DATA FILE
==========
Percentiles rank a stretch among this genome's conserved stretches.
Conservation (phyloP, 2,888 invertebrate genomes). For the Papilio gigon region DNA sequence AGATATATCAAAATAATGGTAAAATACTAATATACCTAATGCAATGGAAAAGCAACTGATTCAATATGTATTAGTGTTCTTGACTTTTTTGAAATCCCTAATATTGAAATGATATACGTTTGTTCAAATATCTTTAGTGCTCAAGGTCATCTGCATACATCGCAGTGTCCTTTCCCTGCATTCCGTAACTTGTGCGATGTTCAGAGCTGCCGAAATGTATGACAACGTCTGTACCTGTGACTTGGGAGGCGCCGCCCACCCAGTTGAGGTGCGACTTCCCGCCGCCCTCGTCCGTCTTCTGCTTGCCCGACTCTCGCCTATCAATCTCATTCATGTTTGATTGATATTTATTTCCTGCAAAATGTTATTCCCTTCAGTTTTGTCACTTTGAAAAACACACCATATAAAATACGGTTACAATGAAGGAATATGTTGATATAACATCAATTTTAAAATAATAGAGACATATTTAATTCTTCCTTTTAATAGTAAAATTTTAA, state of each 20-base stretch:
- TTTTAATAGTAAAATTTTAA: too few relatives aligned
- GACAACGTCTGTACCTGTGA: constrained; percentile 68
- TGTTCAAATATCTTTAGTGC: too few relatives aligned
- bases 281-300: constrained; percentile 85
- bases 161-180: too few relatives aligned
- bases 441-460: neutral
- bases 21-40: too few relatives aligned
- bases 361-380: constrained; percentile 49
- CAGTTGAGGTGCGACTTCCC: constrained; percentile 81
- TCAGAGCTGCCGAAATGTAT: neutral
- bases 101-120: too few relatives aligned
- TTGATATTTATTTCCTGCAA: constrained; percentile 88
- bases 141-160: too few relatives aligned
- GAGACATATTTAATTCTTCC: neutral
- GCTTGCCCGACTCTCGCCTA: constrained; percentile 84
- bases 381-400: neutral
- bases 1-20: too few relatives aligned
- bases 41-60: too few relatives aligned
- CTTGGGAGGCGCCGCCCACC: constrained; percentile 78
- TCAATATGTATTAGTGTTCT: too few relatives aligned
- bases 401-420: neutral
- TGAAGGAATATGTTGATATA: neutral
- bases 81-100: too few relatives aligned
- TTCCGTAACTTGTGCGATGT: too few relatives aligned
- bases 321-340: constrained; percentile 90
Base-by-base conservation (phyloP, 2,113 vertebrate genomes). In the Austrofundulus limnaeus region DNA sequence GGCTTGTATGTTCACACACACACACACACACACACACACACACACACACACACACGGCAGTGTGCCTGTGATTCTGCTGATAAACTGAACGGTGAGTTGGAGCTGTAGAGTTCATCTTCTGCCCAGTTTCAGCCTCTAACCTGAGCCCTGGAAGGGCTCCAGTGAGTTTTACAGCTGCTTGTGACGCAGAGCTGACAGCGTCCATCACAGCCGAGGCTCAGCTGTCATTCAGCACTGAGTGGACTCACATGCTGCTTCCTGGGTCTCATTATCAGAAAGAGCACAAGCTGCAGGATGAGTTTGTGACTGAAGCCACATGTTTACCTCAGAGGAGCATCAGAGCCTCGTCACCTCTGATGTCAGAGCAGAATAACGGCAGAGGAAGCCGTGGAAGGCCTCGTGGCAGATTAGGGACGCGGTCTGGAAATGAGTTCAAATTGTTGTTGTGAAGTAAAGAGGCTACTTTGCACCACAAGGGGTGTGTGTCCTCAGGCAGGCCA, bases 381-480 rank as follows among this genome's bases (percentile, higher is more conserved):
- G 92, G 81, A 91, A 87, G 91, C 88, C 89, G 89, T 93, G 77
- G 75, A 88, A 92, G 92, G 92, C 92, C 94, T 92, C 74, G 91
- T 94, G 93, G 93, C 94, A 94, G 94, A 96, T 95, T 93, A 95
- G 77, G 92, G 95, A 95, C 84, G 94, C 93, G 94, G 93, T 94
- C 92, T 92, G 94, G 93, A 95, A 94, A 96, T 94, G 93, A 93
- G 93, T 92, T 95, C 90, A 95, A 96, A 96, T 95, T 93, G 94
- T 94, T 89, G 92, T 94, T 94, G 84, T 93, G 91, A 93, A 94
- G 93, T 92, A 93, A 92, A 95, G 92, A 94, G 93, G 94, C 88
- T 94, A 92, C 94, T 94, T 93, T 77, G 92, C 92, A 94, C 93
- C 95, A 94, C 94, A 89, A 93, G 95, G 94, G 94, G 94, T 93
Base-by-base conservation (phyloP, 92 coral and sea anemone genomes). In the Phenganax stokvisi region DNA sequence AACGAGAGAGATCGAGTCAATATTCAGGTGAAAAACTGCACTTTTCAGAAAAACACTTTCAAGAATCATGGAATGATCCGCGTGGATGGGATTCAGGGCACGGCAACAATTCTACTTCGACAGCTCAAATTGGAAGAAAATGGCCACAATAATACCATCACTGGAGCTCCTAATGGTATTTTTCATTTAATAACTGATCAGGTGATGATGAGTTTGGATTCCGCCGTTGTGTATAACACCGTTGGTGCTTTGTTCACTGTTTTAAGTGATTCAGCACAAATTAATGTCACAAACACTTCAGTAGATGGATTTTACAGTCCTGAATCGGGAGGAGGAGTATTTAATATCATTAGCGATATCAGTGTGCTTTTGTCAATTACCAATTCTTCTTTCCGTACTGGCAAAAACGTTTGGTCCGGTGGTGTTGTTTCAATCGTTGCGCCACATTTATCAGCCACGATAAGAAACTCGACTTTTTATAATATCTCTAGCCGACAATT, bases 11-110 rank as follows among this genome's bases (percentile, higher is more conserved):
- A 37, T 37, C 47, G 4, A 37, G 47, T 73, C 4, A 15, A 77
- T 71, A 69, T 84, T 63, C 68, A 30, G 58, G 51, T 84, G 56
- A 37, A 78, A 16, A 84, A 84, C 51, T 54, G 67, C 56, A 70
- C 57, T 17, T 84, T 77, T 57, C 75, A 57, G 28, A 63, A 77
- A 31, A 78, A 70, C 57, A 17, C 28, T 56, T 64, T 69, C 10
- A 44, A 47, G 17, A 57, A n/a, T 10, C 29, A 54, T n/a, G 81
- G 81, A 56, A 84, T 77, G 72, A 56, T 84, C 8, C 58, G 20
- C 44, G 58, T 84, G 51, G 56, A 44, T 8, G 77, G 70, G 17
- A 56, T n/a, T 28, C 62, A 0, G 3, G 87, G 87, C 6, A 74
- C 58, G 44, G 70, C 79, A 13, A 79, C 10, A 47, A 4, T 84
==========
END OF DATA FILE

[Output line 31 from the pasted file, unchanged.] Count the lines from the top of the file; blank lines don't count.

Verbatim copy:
- T 94, G 93, G 93, C 94, A 94, G 94, A 96, T 95, T 93, A 95